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Sony's PlayStation 2 to Spur DVD Industry
TOKYO (Reuters) - Sony Corp's launch of its new PlayStation2 video game console, the world's first with a digital video disc (DVD) player, should give Japan's struggling DVD market a chance to finally take off, analysts said.

Japan's DVD market has long suffered from weak turnover in both hardware and software, a vicious cycle as poor sales in one undermine sales in the other.

"PlayStation2 will definitely open a new door for the DVD market," said Kazuharu Miura, analyst at Daiwa Institute of Research.

"People will become more familiar with DVDs, and most importantly, we should see a wider range of software hitting the market."

Vhs Still King

Japanese consumers, usually quick to pick up the latest new gadgets, generally have opted for traditional VHS video players over DVDs, also known as digital versatile discs.

Although DVDs boast superior audio and visual quality to conventional VHS or compact discs (CDs), and offer higher data storage capacity, most Japanese have balked at the price for both the players and the discs themselves.

Sony could change that.

Despite being primarily a console for playing video games, PlayStation2 can also be used as a conventional DVD player, playing back movies or audio CDs.

Analysts reckon some buyers will be just as interested in using the console as a DVD player as for the games, especially since its 39,800 yen ($357) price tag is about half the price of most DVD players.

This means that from March 4, when PlayStation2 is launched in Japanese stores, the country's DVD market will have an entirely new swathe of consumers.

Motoharu Sone, an analyst at Universal Securities, predicts sales of DVD players should double over the next year.

"Domestic production capacity of DVD players should be around 12 million for calendar year 2000, nearly double that of 1999," he said. "The launch of PlayStation2 should play a big part of that."


Analysts say the progression makes sense given the inherent advantages of DVDs, from the high-quality graphics in the format to their conveniently slim size.

But the current limited range of DVD software and high prices for videos will likely constrain growth, particularly since DVDs are not yet recordable which means VHS players will continue to play a key role in most modern living rooms for some time.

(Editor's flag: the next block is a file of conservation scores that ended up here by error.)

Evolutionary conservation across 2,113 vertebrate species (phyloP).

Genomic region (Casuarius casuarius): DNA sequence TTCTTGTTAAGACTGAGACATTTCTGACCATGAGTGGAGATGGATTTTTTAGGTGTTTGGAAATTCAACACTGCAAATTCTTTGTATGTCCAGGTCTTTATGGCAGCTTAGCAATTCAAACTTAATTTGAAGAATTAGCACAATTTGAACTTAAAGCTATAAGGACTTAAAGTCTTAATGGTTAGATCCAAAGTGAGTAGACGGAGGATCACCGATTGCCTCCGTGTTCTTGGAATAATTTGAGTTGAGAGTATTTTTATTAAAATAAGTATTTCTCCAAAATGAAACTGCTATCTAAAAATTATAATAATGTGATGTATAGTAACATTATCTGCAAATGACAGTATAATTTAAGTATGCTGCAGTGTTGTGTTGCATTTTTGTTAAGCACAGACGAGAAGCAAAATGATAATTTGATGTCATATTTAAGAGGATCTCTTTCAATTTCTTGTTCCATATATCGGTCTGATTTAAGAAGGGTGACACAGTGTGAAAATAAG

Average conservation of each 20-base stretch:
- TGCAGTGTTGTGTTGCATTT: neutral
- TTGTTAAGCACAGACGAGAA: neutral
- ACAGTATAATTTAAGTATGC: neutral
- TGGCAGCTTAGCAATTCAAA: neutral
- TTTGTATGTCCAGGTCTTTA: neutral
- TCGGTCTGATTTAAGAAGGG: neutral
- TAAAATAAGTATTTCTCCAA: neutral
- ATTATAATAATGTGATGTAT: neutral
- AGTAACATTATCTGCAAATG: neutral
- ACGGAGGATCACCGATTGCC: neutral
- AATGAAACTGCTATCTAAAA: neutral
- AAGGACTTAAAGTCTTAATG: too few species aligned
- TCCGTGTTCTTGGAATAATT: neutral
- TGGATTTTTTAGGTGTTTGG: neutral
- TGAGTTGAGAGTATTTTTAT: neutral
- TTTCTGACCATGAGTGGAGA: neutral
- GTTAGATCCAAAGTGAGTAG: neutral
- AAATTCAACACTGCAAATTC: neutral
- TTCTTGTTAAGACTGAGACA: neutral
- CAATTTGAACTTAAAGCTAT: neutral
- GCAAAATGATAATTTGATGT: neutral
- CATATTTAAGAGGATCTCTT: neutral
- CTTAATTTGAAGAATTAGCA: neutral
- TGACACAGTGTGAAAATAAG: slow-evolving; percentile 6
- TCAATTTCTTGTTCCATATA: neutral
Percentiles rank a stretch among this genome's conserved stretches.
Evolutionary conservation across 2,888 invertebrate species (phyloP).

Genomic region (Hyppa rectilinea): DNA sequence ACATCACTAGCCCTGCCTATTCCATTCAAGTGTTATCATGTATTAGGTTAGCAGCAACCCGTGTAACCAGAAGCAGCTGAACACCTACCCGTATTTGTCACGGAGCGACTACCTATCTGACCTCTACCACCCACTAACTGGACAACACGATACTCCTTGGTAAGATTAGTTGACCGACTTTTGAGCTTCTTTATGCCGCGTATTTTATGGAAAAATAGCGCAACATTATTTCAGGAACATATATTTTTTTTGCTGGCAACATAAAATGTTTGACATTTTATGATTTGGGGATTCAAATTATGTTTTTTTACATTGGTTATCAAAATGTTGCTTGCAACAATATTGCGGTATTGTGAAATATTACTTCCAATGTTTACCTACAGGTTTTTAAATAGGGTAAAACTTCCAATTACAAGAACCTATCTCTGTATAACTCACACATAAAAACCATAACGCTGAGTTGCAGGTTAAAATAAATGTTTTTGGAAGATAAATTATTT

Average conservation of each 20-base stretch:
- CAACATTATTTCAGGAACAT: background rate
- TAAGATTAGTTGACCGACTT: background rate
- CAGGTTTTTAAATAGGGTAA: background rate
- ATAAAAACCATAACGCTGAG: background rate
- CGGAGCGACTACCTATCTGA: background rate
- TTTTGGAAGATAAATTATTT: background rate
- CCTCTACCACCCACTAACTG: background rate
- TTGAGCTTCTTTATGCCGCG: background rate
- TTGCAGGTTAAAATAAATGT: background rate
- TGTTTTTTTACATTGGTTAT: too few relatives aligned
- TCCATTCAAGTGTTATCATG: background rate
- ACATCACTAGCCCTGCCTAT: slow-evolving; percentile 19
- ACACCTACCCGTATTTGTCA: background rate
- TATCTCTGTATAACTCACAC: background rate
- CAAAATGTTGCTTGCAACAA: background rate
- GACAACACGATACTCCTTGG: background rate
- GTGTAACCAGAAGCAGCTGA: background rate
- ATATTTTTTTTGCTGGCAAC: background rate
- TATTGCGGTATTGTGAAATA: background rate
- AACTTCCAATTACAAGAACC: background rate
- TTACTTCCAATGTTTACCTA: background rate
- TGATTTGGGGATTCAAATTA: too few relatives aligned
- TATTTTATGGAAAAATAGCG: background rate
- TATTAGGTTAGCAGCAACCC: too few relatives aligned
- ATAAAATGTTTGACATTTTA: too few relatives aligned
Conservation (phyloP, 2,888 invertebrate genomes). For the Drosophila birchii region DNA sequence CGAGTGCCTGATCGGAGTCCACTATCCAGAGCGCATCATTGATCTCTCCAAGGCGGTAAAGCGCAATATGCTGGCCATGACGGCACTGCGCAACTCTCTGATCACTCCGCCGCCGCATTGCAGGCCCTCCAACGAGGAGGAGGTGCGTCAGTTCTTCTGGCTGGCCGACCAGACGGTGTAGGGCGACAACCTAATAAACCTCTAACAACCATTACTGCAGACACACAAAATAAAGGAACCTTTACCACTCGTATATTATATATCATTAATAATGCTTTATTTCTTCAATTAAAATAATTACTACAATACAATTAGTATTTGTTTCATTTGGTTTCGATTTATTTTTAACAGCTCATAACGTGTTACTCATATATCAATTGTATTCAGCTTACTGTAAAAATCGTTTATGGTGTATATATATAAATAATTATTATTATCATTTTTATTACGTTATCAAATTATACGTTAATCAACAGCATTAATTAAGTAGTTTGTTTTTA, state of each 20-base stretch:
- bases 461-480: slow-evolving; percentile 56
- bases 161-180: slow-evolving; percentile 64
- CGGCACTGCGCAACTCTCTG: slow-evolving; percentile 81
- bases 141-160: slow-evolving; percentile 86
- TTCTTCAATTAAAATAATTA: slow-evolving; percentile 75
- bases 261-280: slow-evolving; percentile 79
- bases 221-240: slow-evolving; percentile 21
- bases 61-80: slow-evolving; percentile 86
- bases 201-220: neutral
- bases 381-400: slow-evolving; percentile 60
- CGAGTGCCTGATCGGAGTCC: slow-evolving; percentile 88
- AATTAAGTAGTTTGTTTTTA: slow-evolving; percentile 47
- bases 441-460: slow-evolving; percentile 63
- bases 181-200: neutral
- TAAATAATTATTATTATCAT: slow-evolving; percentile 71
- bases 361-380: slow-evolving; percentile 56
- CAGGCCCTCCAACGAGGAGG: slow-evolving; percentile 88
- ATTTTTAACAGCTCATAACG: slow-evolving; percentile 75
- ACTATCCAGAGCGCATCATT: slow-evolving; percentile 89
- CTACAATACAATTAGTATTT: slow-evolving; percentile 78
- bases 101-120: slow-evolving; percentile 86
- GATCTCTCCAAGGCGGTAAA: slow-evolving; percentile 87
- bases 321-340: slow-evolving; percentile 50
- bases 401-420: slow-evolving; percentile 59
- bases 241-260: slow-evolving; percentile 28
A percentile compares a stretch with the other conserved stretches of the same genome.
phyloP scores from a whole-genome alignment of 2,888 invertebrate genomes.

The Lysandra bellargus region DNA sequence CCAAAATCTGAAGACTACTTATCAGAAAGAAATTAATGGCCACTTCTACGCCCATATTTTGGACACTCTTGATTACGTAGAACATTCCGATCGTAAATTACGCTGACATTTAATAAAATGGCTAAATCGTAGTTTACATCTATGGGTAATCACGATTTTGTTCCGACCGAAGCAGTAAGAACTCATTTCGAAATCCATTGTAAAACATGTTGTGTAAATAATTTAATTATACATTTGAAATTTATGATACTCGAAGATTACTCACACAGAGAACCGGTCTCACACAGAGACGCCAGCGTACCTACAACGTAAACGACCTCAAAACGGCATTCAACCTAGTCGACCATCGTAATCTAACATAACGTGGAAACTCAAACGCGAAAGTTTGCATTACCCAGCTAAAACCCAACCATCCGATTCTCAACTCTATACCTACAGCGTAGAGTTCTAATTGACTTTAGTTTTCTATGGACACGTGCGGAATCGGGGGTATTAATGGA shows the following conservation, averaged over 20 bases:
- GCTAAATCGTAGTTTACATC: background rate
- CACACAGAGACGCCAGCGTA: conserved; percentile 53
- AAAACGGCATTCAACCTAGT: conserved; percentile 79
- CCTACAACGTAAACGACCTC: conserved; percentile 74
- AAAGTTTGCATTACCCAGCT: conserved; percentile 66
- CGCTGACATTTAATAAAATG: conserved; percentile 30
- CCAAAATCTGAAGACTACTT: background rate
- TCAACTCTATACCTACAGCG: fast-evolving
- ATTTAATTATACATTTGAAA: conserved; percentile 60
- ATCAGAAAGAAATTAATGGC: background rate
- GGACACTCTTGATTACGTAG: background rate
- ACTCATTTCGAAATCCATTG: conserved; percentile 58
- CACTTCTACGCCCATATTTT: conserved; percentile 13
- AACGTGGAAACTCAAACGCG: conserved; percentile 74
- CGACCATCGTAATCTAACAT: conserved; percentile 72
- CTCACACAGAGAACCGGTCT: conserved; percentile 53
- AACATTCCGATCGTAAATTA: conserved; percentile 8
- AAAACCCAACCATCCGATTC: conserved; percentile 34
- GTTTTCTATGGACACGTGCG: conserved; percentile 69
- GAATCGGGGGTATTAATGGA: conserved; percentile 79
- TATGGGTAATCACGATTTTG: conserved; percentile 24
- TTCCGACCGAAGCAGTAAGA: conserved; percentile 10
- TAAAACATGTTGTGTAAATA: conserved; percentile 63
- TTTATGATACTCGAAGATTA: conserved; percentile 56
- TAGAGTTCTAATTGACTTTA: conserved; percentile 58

DVD videos normally cost around 8,000 yen ($70) per disc in Japan, while the selection of movies has been limited. In the United States and other Asian countries, the price is generally far lower and the selection much wider.

The popularity of rental VHS videos has also Marginalized DVDs in Japan, although most industry experts say consumers could just as easily rent DVDs if players such as PlayStation2 become an affordable alternative and DVD movie titles in expand.

They cite the explosion of audio CDs over vinyl records and audio tapes in the late 1980s and early 1990s as one recent example of how DVDs could eventually take shape.

In Japan alone, PlayStation2 is expected to sell nearly 22 million units over the next five years.

But the industry suffered a setback late last year when DVD makers in Japan were forced to postpone the launch of new audio-visual DVD players after a European hacker posted details on the Web on how to override the copyright protection of DVDs.

Software In Store

A marketing manager for Sony Computer Entertainment said the company expected the launch of PlayStation2 to prompt the release of more software.

Although analysts expect it may take 15 years for the DVD market to grow to critical mass and drive down prices of DVD videos to those of current VHS videos, PlayStation2 is seen familiarizing consumers with the merits of DVD technology.

"We are expecting a wider range of DVD software to be released after PlayStation2... not only games but also movie titles," the marketing manager said. "We don't have specific targets, but such a trend should give consumers incentive to choose DVD players in coming years."

($1-111.35 Yen)

By Ritsuko Ando

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